Striving for PEP-8 compliance

Steven D'Aprano steve at REMOVE-THIS-cybersource.com.au
Sat Apr 10 04:51:09 CEST 2010


On Sat, 10 Apr 2010 10:31:58 +1200, Lawrence D'Oliveiro wrote:

> In message <4bbf6eb8$0$1670$742ec2ed at news.sonic.net>, John Nagle wrote:
> 
>> Lawrence D'Oliveiro wrote:
>>
>>> In message <mailman.1610.1270655932.23598.python-list at python.org>,
>>> Gabriel Genellina wrote:
>>> 
>>>> If you only reindent the code (without adding/removing lines) then
>>>> you can compare the compiled .pyc files (excluding the first 8 bytes
>>>> that contain a magic number and the source file timestamp). Remember
>>>> that code objects contain line number information.
>>> 
>>> Anybody who ever creates another indentation-controlled language
>>> should be beaten to death with a Guido van Rossum voodoo doll.
>> 
>>     No ...
> 
> Yes, because otherwise you wouldn’t have stupid problems like the one
> which is preoccupying this thread: how to make sure indentation is
> consistent without introducing logic errors into the code.


I don't see the problem here.

The OP has code which is already correctly indented. He wants to re-
indent it, from two spaces to four. As I see it, even a simple-minded 
string replacement from 2 to 4 spaces should Just Work, provided you 
don't care about extra spacing potentially being introduced into strings, 
comments, etc.

E.g. if you have this (already ugly) code:


def f(a):
  x =  42
  if a < 0:
    return a  # Return a untouched.
  else:
    for i   in range(  x  )  :  # Do pointless work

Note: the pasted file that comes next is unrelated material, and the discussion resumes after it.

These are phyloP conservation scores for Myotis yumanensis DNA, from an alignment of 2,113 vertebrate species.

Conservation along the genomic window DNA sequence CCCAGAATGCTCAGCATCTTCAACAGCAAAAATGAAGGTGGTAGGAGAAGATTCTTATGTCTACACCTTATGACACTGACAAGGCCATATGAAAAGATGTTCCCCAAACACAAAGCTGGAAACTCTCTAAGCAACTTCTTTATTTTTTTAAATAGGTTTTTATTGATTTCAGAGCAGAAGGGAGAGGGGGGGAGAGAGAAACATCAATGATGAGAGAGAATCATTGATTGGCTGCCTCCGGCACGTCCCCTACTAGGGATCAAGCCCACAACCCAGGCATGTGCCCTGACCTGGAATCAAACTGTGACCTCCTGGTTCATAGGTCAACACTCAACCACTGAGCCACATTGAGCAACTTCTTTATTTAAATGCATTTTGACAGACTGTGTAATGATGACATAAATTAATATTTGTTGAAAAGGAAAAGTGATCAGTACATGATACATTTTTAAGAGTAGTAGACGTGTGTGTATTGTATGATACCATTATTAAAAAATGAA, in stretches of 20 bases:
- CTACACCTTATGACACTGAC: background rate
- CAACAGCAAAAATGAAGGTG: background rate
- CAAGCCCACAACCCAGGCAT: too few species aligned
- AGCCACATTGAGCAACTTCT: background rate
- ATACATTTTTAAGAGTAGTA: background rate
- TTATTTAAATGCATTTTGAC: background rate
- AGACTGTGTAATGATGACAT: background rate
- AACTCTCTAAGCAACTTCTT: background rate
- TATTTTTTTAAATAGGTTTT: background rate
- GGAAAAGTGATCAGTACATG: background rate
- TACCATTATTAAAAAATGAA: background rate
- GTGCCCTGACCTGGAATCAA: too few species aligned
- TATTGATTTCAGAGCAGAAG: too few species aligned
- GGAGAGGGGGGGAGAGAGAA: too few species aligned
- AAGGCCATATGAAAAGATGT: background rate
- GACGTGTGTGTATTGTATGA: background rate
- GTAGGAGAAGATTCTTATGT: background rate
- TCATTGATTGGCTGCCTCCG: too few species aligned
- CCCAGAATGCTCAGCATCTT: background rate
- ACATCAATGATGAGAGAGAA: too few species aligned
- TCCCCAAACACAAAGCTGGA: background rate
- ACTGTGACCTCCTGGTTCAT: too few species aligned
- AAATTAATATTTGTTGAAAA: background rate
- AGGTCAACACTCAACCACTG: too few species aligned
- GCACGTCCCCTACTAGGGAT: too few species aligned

pass
    this_is_a_very_long_line  = (   2, 4,  5, 
       7, 9    )
    return   a+1


and just do a simple string replacement, you get this:

def f(a):
    x =    42
    if a < 0:
        return a    # Return a untouched.
    else:
        for i     in range(    x    )    :    # Do pointless work
            pass
        this_is_a_very_long_line    = (     2, 4,    5,
             7, 9        )
        return     a+1


which is still ugly, but continues to work correctly. The only way to 
break working code by re-indenting in such a simple-minded fashion is if 
the layout of string literals is significant.

But of course no professional-quality re-indenter program would just do a 
simple-minded replace('  ', '    ') on the source code, any more than a 
professional-quality code beautifier for a brace language would just add 
newlines and spaces around every brace it saw.

A less simple-minded re-indenter would only replace *indentation*, not 
random whitespace. In that case, how could it break anything? Since the 
indents are correct, you are mapping indents of 2, 4, 6, 8, ... spaces to 
4, 8, 12, 16, .... What do you think will break?


If you start with broken indentation, it is difficult to fix, but that's 
not the OP's problem. In a brace language (whether you spell them { } or 
BEGIN END or START-BLOCK-HERE and END-BLOCK-HERE) if you start with 
inconsistent braces, it is equally difficult to fix. Invalid code is 
invalid code no matter what language you are using, and in general can't 
be mechanically fixed. If the nature of the breakage is such that the 
code is inconsistent or ambiguous, you need to *read* and *understand* it 
to fix it, no matter whether you have braces or indents.



-- 
Steven



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